- What’s the worst accent in the UK?
- What are Geordies famous for?
- What does lush mean in Geordie?
- What does Hinny mean in Geordie?
- Are Geordies friendly?
- How do you say yes in Geordie?
- What does aye aye aye aye mean?
- Are Geordies Vikings?
- What is Geordie slang?
- What does howay mean in Geordie?
- What does Geet Walla mean?
- What does Marra mean in Geordie?
- What is a Mackem accent?
- What makes you a Geordie?
- Why are they called Mackems?
- Why do Geordies say why aye?
What’s the worst accent in the UK?
The ‘Brummie’ accent is considered to be the ugliest accent in the British Isles, according to a new poll from YouGov.
The UK and Ireland has a massive range of accents for such small islands – we have the same amount of dialects as the whole of North America- including Canada, Bermuda and Native American dialects..
What are Geordies famous for?
Newcastle upon Tyne – or simply ‘Newcastle’ as it is most commonly referred to – is one of the most iconic cities in Britain, famous for its industrial heritage, eponymous brown ale, popular nightlife and distinct regional ‘Geordie’ dialect.
What does lush mean in Geordie?
someone who is very good-lookingLush. Rather than a term used to refer to somebody who likes the booze a little too much, lush in the Geordie sense means someone who is very good-looking. Wor lad’s propa lush, like.
What does Hinny mean in Geordie?
Geordie saying: hinny. Non Geordie translation: wife, female companion or life partner. Usage: “Dee us some scran (see 12), hinny, I’m clamming (see 11).”
Are Geordies friendly?
Meeting & Greeting People The Geordies are super friendly. Please do not be surprised if a stranger starts talking to you in a shop, at a bus stop, or if you are next to them in a queue. A general greeting to a stranger, or shop worker is to use ‘hello’ or ‘hi’.
How do you say yes in Geordie?
Geordie Words Translated:Aye – yes.Nar – no.Nee – no.Wor – our.Gan – going.Yee – you.Doon – down.Neet – night.More items…
What does aye aye aye aye mean?
I understand and will obeyANSWER: Aye Aye a reply to a command or order the Navy, meaning “I understand and will obey.” The phrase “aye aye” is commonly heard today in the Navy. … In Navy custom, a reply of “yes sir” would indicate agreement to a statement that was not understood as an order or a requirement to do anything.
Are Geordies Vikings?
‘Geordie is such a distinctive dialect because of the Vikings’. … The main Viking settlements in England stretched from the River Tees and Cumbria to East Anglia (the Danelaw). Tyneside sits at the centre of the historical rump of the kingdom of Northumbria that survived the Viking invasions.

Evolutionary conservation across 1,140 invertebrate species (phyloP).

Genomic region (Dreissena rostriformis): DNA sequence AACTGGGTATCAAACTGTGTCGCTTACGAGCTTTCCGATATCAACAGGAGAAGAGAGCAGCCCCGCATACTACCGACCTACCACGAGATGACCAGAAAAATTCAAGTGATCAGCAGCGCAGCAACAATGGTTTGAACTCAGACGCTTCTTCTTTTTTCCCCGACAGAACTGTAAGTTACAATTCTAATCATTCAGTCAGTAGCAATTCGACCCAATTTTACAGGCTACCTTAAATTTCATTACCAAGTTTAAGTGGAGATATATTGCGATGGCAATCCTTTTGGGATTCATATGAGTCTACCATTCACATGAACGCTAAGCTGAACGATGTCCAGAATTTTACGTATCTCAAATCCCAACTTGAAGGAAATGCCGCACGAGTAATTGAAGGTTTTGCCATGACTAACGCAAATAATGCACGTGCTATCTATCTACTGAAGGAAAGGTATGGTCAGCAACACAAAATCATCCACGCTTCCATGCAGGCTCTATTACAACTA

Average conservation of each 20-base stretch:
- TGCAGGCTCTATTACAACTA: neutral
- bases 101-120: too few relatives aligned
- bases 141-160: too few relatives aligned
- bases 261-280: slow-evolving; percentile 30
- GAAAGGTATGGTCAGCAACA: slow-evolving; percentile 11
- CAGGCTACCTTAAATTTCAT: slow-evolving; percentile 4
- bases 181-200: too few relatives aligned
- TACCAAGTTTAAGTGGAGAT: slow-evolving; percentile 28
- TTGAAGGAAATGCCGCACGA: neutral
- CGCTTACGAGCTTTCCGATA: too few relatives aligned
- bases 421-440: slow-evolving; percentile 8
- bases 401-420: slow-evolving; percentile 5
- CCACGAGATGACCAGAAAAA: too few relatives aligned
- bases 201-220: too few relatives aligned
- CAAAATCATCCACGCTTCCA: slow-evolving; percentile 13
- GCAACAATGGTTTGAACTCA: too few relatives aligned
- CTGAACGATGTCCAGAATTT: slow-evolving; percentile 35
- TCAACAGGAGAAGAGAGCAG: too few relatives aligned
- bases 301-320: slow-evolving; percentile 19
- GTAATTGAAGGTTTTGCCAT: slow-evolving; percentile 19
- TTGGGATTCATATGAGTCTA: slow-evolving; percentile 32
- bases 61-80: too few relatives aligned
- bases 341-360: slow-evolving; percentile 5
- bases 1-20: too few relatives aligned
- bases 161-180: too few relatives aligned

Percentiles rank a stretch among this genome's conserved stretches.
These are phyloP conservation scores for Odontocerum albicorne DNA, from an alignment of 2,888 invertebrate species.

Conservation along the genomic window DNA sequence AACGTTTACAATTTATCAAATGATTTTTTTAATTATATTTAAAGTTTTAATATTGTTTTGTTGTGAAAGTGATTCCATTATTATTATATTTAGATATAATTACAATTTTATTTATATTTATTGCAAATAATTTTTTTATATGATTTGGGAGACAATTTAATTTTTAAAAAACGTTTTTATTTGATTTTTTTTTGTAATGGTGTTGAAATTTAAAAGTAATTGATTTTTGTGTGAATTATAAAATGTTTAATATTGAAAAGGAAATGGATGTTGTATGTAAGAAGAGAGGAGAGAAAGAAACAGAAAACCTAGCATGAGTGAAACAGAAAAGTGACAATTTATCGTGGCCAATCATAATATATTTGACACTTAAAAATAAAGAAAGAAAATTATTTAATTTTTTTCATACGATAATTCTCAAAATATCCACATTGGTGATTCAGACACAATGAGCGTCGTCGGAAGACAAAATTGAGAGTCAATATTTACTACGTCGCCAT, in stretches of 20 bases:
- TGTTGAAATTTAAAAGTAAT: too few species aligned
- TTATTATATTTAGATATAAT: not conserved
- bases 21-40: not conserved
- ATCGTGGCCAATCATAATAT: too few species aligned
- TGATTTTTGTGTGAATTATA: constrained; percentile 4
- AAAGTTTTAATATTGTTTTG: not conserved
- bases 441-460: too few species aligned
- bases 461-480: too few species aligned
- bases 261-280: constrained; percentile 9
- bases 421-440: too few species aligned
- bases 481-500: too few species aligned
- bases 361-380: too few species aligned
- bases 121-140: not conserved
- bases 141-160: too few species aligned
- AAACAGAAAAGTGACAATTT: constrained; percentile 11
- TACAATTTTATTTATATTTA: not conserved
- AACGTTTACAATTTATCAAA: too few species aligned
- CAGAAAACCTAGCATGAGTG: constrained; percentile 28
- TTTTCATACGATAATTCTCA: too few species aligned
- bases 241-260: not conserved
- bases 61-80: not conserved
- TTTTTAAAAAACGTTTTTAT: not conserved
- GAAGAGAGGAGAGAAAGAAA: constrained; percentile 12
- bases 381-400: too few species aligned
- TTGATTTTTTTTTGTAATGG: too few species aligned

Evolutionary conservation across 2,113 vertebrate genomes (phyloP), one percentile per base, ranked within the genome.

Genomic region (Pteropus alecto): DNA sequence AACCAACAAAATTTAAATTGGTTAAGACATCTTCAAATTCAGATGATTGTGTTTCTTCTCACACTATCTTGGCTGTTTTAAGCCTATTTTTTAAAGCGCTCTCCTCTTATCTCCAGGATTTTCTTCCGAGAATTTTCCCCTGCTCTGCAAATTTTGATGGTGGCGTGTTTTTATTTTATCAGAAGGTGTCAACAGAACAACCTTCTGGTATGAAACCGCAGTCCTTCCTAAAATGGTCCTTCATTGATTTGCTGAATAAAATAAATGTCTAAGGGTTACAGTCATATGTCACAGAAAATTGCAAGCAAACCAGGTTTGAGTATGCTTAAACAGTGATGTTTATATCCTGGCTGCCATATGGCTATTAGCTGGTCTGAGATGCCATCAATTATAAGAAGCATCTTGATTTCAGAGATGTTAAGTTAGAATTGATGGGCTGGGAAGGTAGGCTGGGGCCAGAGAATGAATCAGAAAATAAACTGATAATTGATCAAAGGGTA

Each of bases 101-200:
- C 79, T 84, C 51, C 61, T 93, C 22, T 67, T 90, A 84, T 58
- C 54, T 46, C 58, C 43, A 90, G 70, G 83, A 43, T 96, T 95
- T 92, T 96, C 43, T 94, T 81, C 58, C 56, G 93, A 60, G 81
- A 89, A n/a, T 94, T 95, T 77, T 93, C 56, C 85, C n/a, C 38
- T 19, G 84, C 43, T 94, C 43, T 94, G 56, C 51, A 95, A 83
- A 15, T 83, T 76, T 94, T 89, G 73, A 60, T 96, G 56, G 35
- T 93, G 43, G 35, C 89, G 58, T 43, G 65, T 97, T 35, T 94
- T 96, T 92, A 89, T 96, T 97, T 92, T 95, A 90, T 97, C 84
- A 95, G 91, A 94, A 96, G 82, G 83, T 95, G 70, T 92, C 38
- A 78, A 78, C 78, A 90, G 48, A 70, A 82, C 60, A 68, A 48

What is Geordie slang?
Geordie (/ˈdʒɔːrdi/) is a nickname for a person from the Tyneside area of North East England, and the dialect used by its inhabitants. … The term is used and has been historically used to refer to the people of the North East.
What does howay mean in Geordie?
The Geordie spelling of the word we all know to mean either ‘come on’ or an exhortation to your chosen football team to perform harder is HOWAY, but it’s commonly misspelled as HAWAY. Terrifyingly, the latter is actually a Sunderland spelling of a word meaning something very similar.
What does Geet Walla mean?
very big GeordieGeet walla – very big. Geordie: A native of Tyneside. Gill: A ravine. Give: Given. Giveower: Give over (ie Please stop doing that)
What does Marra mean in Geordie?
MARRA. Marra, as a slang word for a mate, derives from a local pronunciation of marrow, which has been used to mean “companion” or “workmate” since the 1400s.
What is a Mackem accent?
Mackem, Makem or Mak’em is the informal nickname for residents of and people from Sunderland, a city in North East England. … It is also a name for the local accent (not to be confused with Geordie); and for a fan, whatever their origin, of Sunderland A.F.C.
What makes you a Geordie?
According to the Oxford English Dictionary, a Geordie is ‘A native or inhabitant of Tyneside or a neighbouring region of north-east England’, or ‘The dialect or accent of people from Tyneside, esp. Newcastle-upon-Tyne, or (more generally) neighbouring regions of north-east England. ‘
Why are they called Mackems?
The origin of the word ‘Mackem’, the now familiar term for a native of Sunderland is often debated but is related in some way to shipbuilding and the Wearside pronunciation of ‘make’. … ‘Mackems’ could quite easily be the shipbuilders who made the ships and ‘Tackems’ the sailors who took them out to sea.
Why do Geordies say why aye?
Wey-Aye: An emphatic exclamation of reply meaning “Well Yes, of course!” occasionally coupled with the word ‘man’ as in the perceived archetypal Geordie phrase “Wey-Aye Man” that is most often overused by novice Geordie imitators. Whe: Who. … The word originally meant ‘our’ and that is still the predominant use.